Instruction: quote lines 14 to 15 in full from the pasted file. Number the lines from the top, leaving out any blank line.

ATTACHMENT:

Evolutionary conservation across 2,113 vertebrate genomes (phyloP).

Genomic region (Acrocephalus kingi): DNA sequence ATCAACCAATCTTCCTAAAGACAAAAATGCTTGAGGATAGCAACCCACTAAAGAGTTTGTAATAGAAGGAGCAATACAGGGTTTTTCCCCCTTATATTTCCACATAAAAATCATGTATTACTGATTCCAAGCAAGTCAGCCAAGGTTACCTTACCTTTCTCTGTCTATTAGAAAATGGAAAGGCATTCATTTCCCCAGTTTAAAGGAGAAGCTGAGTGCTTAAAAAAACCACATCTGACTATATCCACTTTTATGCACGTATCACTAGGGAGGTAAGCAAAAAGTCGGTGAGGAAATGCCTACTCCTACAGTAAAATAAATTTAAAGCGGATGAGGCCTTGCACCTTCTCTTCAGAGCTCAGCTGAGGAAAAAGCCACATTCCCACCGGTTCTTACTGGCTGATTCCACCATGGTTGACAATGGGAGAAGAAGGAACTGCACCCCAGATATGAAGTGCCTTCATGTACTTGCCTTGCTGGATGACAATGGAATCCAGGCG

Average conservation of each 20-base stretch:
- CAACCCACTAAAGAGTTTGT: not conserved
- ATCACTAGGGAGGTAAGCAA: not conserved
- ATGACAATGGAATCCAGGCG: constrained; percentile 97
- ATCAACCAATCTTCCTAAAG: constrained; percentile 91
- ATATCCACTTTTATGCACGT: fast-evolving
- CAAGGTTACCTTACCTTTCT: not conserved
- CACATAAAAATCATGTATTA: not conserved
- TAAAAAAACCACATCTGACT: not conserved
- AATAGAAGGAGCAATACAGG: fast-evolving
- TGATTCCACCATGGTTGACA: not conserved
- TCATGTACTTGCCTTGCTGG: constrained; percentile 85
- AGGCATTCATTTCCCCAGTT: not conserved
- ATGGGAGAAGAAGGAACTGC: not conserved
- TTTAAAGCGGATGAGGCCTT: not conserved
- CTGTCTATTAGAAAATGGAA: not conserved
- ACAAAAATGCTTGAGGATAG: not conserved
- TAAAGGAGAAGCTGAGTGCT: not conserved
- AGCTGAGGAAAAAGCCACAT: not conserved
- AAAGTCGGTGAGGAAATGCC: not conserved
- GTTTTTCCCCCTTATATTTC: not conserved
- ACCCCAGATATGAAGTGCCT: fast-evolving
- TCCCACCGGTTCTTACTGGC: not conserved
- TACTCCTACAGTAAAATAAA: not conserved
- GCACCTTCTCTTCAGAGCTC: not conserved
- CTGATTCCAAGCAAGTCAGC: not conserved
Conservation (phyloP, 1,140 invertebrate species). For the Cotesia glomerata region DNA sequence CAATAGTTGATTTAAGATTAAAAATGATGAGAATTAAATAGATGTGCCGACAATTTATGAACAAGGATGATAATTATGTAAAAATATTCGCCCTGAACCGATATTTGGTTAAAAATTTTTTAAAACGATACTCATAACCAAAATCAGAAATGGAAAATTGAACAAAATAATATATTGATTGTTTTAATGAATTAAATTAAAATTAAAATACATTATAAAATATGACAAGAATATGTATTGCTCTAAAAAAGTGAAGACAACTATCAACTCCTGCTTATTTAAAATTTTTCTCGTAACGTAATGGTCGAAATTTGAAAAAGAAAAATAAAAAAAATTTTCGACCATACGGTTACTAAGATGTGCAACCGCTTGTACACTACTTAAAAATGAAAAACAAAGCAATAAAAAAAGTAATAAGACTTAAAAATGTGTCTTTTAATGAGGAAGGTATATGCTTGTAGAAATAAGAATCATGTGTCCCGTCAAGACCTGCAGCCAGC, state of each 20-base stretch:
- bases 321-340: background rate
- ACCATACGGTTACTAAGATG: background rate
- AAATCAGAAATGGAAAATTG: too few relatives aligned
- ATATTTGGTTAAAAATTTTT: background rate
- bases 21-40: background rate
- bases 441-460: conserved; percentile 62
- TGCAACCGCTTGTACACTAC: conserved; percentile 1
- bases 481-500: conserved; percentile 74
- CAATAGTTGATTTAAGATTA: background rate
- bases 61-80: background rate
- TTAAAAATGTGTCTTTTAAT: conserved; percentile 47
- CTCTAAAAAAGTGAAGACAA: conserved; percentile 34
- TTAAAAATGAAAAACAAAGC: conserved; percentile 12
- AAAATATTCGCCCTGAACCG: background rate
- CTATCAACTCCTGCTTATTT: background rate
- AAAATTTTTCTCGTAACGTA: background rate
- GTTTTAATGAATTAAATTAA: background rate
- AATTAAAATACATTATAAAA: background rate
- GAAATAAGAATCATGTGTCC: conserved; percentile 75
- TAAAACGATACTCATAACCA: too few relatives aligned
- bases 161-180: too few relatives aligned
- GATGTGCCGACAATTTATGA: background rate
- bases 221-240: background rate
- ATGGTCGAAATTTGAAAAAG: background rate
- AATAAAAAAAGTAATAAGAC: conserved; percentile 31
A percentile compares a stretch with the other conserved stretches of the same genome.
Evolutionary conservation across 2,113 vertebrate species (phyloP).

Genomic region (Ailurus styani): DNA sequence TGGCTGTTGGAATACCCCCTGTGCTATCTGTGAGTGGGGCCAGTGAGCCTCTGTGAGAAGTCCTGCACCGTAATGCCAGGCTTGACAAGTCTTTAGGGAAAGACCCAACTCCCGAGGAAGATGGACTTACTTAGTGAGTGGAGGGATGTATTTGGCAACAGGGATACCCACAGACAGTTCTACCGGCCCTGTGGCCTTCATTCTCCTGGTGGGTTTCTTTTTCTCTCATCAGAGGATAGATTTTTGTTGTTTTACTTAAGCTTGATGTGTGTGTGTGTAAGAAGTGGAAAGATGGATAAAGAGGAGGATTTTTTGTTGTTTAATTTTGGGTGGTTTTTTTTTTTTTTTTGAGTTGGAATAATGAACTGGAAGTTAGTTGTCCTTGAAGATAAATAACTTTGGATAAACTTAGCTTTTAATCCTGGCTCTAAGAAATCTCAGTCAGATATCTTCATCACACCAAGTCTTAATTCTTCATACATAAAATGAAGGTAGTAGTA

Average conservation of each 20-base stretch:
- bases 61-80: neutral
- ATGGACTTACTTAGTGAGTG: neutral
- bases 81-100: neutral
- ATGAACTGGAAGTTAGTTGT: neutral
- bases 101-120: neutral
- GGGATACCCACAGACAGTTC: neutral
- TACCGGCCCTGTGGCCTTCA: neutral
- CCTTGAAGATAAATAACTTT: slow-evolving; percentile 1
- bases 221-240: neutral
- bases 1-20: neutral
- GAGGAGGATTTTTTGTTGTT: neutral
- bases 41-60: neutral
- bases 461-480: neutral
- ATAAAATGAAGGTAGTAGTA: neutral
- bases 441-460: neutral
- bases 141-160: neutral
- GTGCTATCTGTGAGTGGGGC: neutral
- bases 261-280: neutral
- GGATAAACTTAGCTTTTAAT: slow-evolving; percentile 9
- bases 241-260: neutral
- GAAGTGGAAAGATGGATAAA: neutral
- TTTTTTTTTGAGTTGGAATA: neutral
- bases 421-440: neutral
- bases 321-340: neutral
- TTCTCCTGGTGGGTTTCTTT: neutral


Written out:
- TCATGTACTTGCCTTGCTGG: constrained; percentile 85
- AGGCATTCATTTCCCCAGTT: not conserved